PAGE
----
Unpaid Work (Census 96) 1996
A full list of the definitions and terms used in the 1996 Census of Population and Dwellings is contained in the report An Introduction to the Census of Population and Dwellings. Refer to Statistics New Zealand for a complete list of concepts, definitions and classifications.
Access to a telephone
Area of usual residence
Available for work
Census night address
Cigarette smoking behaviour
Country of birth
De facto marriage
De facto population
Duration of residence in New Zealand
Highest school qualification
Hours of unpaid work outside the home
Hours worked in employment
Income (total income)
Inlets and harbours, oceanic waters and islands
Job search methods
The labour force consists of people aged 15 years and over who regularly work for one or more hours per week for financial gain, or as an unpaid worker in a family business. Also included are people who are unemployed, actively seeking and available to, work either full-time or part-time.
Labour force participation rate
The labour force participation rate is the percentage of the population aged 15 years or over who were either employed or unemployed and seeking work, during the week prior to the census.
Labour force status
Looked for paid work
Main means of travel to work
Main means of travel to work refers to the method by which the respondent travelled the longest distance to work (on census day). Statistics on travel to work relate to travel from a person’s area of usual residence to their workplace.
Means of cooking in a dwelling
Means of heating dwelling
Means of water heating in a dwelling
Never married means a person who has never been registered as married.
Number of children
Number of inmates or guest occupants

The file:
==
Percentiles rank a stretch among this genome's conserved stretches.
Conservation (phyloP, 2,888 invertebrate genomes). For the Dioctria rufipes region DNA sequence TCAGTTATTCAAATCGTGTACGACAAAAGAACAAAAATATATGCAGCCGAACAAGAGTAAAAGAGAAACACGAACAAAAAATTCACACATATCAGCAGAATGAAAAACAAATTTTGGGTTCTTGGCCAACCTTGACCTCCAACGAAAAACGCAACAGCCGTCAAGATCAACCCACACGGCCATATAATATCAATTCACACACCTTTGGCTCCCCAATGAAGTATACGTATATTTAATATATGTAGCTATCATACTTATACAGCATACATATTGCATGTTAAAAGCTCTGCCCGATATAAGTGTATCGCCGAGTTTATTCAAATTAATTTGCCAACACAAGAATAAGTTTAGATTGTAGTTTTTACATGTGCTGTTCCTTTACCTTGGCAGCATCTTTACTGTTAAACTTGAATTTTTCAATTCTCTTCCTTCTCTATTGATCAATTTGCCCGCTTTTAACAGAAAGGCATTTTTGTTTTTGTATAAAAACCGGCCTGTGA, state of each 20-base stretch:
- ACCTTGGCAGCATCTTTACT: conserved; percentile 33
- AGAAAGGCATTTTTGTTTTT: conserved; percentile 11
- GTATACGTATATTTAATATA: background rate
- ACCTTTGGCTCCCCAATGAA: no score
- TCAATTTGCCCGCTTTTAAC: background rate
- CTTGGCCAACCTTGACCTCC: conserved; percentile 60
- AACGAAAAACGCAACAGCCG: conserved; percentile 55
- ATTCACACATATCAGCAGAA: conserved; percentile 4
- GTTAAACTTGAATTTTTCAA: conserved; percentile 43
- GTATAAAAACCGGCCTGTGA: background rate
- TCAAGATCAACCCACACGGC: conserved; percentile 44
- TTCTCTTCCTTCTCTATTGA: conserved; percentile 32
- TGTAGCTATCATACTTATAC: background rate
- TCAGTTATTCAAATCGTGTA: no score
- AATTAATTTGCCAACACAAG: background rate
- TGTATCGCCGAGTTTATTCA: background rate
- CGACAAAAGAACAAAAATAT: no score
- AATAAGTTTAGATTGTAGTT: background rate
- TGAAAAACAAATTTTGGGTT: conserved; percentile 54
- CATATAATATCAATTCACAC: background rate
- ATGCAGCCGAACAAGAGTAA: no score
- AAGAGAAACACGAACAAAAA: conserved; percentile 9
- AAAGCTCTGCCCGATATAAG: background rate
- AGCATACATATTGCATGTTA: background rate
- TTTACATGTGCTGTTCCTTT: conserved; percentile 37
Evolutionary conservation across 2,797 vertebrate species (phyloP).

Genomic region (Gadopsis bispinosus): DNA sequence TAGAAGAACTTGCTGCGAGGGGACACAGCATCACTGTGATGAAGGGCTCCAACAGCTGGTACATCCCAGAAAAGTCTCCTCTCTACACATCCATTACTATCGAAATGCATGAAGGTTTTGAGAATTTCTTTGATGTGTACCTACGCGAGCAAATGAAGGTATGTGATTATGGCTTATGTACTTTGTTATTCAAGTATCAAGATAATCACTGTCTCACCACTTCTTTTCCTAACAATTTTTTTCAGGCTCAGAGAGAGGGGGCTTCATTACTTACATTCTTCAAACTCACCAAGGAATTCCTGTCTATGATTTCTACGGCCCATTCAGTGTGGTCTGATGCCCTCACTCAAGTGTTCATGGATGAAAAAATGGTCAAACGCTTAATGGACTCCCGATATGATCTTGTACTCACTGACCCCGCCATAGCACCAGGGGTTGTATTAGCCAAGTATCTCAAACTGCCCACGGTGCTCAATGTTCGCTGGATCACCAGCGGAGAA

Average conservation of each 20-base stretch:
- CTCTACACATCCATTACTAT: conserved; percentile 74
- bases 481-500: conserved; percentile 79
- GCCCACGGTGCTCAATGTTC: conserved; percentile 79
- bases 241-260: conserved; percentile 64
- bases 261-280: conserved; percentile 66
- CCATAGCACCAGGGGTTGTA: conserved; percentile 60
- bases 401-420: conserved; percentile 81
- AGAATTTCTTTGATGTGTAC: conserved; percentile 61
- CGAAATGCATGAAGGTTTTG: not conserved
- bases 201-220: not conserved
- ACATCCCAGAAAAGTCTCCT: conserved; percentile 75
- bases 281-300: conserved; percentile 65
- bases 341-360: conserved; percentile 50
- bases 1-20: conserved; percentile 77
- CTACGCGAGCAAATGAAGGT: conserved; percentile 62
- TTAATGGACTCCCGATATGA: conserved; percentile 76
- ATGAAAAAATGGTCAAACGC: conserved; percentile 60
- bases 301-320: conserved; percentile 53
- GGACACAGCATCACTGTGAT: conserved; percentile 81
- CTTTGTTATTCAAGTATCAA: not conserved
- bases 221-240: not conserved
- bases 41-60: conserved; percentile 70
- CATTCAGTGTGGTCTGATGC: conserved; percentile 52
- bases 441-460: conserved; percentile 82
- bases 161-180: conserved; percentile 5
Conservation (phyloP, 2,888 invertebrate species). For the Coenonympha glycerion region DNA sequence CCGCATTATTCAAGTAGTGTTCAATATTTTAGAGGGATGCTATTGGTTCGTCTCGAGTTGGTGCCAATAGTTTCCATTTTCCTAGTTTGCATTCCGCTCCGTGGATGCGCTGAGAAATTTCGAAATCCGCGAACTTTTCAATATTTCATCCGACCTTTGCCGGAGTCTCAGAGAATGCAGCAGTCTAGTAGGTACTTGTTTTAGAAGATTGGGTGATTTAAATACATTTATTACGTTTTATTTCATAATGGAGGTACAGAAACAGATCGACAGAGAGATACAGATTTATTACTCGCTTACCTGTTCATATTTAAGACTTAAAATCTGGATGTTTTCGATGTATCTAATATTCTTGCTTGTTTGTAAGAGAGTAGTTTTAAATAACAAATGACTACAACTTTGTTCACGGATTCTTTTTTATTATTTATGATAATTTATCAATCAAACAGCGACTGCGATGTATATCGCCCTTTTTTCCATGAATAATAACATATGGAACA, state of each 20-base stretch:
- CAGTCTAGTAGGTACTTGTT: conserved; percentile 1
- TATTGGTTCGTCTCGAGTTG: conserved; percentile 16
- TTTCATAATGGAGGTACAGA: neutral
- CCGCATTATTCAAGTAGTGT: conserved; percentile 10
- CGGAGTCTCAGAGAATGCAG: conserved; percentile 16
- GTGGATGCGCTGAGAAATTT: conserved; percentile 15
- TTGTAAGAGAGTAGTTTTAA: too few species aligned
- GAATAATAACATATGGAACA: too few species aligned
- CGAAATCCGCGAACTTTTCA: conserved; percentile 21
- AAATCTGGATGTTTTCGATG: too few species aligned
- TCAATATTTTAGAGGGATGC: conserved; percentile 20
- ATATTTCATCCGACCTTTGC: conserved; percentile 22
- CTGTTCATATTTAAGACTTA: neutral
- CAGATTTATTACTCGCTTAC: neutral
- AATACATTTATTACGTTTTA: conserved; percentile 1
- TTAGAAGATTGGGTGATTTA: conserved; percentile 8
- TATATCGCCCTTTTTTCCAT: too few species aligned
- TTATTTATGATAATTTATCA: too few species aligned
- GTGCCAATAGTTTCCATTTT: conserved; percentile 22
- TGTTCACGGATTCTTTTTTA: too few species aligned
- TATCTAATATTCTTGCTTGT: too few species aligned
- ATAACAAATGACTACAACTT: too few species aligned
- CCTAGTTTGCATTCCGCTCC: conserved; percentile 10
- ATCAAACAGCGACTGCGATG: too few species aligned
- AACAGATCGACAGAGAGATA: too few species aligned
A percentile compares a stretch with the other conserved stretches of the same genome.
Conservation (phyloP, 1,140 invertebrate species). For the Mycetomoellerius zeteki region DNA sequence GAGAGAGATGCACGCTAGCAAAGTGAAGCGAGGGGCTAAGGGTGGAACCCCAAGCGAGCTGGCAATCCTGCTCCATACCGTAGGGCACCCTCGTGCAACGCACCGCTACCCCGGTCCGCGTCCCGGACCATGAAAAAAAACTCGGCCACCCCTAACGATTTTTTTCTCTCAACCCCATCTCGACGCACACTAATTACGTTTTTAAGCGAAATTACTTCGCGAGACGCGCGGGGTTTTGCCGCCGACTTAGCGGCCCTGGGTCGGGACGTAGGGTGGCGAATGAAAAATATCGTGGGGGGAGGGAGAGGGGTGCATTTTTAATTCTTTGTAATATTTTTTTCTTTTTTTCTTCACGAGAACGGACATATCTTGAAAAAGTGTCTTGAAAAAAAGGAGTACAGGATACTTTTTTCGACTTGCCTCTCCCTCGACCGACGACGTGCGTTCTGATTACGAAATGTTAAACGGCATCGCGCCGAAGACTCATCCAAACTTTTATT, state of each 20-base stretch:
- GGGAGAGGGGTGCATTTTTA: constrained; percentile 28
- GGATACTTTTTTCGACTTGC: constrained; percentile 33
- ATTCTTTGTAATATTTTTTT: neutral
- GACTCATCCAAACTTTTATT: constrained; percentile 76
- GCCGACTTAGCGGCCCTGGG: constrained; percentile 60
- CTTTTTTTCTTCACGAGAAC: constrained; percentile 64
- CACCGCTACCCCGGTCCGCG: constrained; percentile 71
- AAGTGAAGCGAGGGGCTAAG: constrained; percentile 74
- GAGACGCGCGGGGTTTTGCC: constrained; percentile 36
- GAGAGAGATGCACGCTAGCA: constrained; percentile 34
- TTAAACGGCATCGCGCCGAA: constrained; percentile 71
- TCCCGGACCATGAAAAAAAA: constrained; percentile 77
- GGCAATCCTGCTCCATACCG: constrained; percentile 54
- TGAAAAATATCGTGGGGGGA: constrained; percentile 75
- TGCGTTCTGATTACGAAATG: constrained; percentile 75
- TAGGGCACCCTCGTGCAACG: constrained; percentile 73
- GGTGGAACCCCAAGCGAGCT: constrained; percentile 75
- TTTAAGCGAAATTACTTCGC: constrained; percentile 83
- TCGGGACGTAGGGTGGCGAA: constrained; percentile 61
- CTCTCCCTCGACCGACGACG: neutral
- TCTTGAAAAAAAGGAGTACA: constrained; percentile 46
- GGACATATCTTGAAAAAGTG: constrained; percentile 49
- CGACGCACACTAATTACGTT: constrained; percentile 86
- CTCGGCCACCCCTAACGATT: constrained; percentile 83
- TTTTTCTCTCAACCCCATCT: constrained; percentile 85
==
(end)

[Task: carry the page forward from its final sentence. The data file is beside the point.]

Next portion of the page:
Number of occupants
Number of rooms/bedrooms
Overseas visitor population
A parent role is the role of a person who usually resides with his or her natural, step, adopted, or foster child (or children). A parent role can also be the role of people who provide care for household members under the age of 18 who are not employed full-time and do not have a partner or child (or children) of their own in the household. A guardian is regarded as a person who is in a parent role.
Permanent private dwelling
Place of residence
Population resident in New Zealand
Population usually resident in area
Post school qualifications
Sector of landlord
Status in employment
Temporarily absent (household and family statistics)
Temporary private dwelling
Refers to any private dwelling that is temporary or mobile (such as a tent, caravan, campervan or boat) and occupied on census night.
In order to provide family statistics on persons living in temporary accommodation, residents of motor camps, caravan parks and camping grounds who resided or intended residing there on a permanent basis - that is, had no other address, planned to live in such accommodation or had lived in such accommodation for three months or more - are enumerated as separate private households. Accordingly the category of "Caravan, cabin or tent in a motor camp" is now included in the "Temporary Private Dwelling" category. Short-term guests and visitors in motor camps continue to be enumerated in the "Non-Private Dwelling" category.
Tenure of dwelling
Total fertility rate
The total fertility rate for a particular year indicates the average number of children a woman would expect to have during her lifetime, were she to be exposed to the age specific fertility rates for that year. The total fertility rate is sometimes used as an indicator of family size.
Total household income
Unemployed and seeking work
Usual residence five years ago
Territorial authority areas with a population of 20,000 or more may be divided into wards for local government electoral purposes. Territorial authorities those with a population of fewer than 20,000 may also be so divided.
For both categories of territorial authority the final composition of wards are as determined by the Local Government Commission. The regulations governing the establishment of wards and the factors to be used in their determination are contained in the Local Government Act 1974 and its amendments.
Wards are required to reflect communities of interest and their boundaries to coincide, as far as practicable, with community boundaries.
Year of arrival in New Zealand
Years lived at usual residence